Tag Archives: Letitia Wright


On Amazon Prime, there is a series of films by Steve McQueen under the title Small Axe; they are related in that they are based on the real-life experiences of London’s West Indian community in the recent past. Mangrove is the first film in the series. The Oscars and the Emmys are perhaps more invested in hashing out whether they are technically films or episodes or something else entirely, but at 2 hours and 7 minutes of first-rate film-making, I’m just going to go ahead and review it.

Frank Crichlow (Shaun Parkes) is the proud (Black) owner of Notting Hill’s Caribbean restaurant, Mangrove, a lively community base for locals, intellectuals and activists, not to mention the best joint for anyone looking for spicy foods in the 1970s. But it’s also beleaguered by constant police raids in what can only be described as a reign of racist terror (the cops are pretty upfront about it actually). Frank and the local community fight back the only way they can, by taking to the streets in peaceful protest. The cops, of course, strike back in what is by now such a familiar pattern that we can only despair. When nine men and women, including Frank and the leader of the British Black Panther Movement, Altheia Jones-LeCointe (Letitia Wright), and activist Darcus Howe (Malachi Kirby), are arrested and charged with incitement to riot, our blood boils with injustice but not particularly with surprise. A highly publicized trial ensues, and the pattern of discrimination and abuse by police emerges – but will that even be enough?

As I mentioned earlier, Mangrove along with the other films in the Small Axe series are based on true events, but director McQueen manages such vigour in his story-telling that it almost feels more like a documentary. The authenticity seems to lend itself so naturally to the film and the performances that it’s almost an embarrassment of riches, but it’s the passion and the commitment with which it is delivered that really seals the deal. Aaron Sorkin’s The Trial of the Chicago 7 really reinvigorated the courtroom drama for me earlier this year, so it seems improbable that this one would come along so shortly after and do so again, yet I’m amazed to be so fully invested once again in a genre that’s been tired and limp for so long. Sean and I kept up such a constant hubbub that I worried mean Judge Clarke (Alex Jennings)would find us in contempt and throw us out of his court. Mangrove, however, has its own internal engine, churning with emotional heft outside the courtroom. The movie may take a few beats to really get going, but once it finds its momentum, it is downright riveting.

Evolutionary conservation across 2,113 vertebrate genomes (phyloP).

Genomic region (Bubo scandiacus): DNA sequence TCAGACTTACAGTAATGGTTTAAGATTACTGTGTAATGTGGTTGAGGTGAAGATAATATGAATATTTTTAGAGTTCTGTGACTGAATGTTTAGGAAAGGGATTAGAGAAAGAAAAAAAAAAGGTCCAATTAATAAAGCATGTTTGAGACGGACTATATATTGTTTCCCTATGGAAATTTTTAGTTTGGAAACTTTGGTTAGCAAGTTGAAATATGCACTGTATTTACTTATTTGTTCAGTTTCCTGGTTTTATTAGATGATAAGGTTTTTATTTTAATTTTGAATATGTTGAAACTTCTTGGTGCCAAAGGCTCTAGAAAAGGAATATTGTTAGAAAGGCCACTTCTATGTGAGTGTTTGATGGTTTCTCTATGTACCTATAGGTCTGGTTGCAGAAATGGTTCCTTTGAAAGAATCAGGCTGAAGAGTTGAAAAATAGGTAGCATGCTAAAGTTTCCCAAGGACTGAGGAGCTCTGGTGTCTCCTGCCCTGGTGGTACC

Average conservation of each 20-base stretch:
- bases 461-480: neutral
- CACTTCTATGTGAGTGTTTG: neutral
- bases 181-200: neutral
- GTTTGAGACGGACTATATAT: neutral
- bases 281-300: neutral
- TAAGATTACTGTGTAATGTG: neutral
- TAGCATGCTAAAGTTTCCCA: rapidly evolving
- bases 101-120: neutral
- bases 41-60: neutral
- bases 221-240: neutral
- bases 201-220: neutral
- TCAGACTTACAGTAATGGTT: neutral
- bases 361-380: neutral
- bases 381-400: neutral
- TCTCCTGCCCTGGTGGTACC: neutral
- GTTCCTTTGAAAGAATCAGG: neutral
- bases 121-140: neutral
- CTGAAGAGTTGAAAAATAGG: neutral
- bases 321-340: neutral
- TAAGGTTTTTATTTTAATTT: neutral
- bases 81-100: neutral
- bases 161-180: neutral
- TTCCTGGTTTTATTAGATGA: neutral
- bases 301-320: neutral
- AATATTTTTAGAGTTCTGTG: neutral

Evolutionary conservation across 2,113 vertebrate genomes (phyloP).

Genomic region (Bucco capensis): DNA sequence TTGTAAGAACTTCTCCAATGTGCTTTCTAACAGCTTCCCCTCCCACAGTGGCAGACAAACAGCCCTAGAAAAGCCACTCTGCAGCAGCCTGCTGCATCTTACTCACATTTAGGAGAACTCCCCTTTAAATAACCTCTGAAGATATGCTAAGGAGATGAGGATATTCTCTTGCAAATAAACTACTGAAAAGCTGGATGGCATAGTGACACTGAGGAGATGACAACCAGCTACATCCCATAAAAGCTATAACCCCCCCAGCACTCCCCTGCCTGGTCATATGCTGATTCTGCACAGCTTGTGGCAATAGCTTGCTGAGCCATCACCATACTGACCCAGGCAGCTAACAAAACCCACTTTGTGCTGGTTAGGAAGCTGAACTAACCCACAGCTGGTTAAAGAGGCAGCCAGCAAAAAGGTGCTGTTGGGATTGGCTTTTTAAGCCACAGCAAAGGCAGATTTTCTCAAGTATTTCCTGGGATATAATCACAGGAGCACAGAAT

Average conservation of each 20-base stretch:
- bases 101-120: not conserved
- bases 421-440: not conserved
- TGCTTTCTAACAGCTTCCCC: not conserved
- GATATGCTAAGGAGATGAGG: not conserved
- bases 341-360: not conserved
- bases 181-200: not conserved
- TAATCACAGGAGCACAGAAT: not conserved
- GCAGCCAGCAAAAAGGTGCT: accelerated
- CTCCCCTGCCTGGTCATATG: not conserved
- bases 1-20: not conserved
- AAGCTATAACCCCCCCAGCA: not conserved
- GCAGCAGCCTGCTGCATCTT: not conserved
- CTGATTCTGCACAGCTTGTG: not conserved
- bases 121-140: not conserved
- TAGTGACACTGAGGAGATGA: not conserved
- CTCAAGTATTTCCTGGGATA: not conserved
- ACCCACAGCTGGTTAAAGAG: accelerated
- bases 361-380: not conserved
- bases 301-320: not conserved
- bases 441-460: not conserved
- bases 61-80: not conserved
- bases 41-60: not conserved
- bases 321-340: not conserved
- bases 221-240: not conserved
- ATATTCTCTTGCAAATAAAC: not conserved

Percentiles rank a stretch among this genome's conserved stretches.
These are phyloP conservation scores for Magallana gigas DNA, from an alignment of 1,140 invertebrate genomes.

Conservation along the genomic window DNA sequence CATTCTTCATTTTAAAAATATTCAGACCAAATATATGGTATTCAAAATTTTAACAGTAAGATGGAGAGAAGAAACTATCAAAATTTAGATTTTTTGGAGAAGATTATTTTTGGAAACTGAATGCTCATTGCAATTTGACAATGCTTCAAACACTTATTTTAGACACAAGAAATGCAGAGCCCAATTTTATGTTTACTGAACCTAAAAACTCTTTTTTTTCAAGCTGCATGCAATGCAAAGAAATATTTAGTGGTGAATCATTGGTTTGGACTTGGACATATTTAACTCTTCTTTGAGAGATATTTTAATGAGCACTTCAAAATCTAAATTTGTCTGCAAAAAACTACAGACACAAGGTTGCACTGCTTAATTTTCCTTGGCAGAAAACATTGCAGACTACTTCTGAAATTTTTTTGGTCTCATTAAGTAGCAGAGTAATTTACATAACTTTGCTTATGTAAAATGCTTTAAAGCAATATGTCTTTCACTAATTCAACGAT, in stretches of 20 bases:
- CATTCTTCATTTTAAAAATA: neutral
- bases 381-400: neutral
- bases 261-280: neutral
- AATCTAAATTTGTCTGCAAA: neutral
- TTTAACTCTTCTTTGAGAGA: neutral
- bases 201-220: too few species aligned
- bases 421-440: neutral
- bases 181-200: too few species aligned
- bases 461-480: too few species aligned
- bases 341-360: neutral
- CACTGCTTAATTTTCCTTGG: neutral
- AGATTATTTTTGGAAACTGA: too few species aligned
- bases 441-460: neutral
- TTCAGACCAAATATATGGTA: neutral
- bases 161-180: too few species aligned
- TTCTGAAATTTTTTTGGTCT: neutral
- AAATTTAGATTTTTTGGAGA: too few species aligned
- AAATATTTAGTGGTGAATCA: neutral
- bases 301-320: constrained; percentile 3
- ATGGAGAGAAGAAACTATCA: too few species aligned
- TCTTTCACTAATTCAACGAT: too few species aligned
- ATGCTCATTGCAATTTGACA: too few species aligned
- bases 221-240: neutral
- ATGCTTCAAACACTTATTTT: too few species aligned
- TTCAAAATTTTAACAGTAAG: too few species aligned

Guava Island

Donald Glover dropped a 55 minute short film this weekend – it streamed on Amazon Prime, and at Coachella. Music, TV, movies: there seems to be nothing he can’t do, and do extremely well, at that. His multi-facetedness might be annoying if he wasn’t so actually talented.

MV5BYWVhMGViNzEtMjRiZC00ZmRlLWEzZTUtYTVlYjAwYzBlMDYxXkEyXkFqcGdeQXVyMTAxMTcwMTEz._V1_The film, Guava Island, is hard to describe. It’s really more a parable than a traditional narrative, so don’t get hung up on that. And all praise to Childish Gambino: do not be surprised when a LOT of his music inevitably pops up.

He plays Deni, just a dude on this fictional island who is about to bring his music to an all-night music festival that’s super frowned upon by the island’s big boss, Red Cargo. Red can’t tolerate a music festival that might mean the island’s factory workers call in sick for the work the next day, a Sunday, including Deni’s girlfriend Kofi (Rihanna) and friend Yara (Letitia Wright).

It’s the perfect setting to talk about corruption, and the influence of art, its ability to unite a people. But it’s not the perfect medium. It’s not that the film is too short, it’s that the idea is both half-baked and heavy-handed. It made me wish it was less of a movie and more of a visual album, like Beyonce’s Lemonade, because that’s when the movie truly came live for me, when Glover lets his music take over and the reasons we love him and frequent collaborator/director Hiro Murai are allowed to shine down upon the island.

Rihanna and Wright are criminally underused; their main purpose is to smile admiringly at Glover. Rightly so, perhaps, but to have both of these women on hand and not give them something to do seems wasteful, and a tease. Maybe this concept works better for a Coachella audience. Few are likely to have stood in place to watch the film straight through, but maybe just standing under its shadow is enough.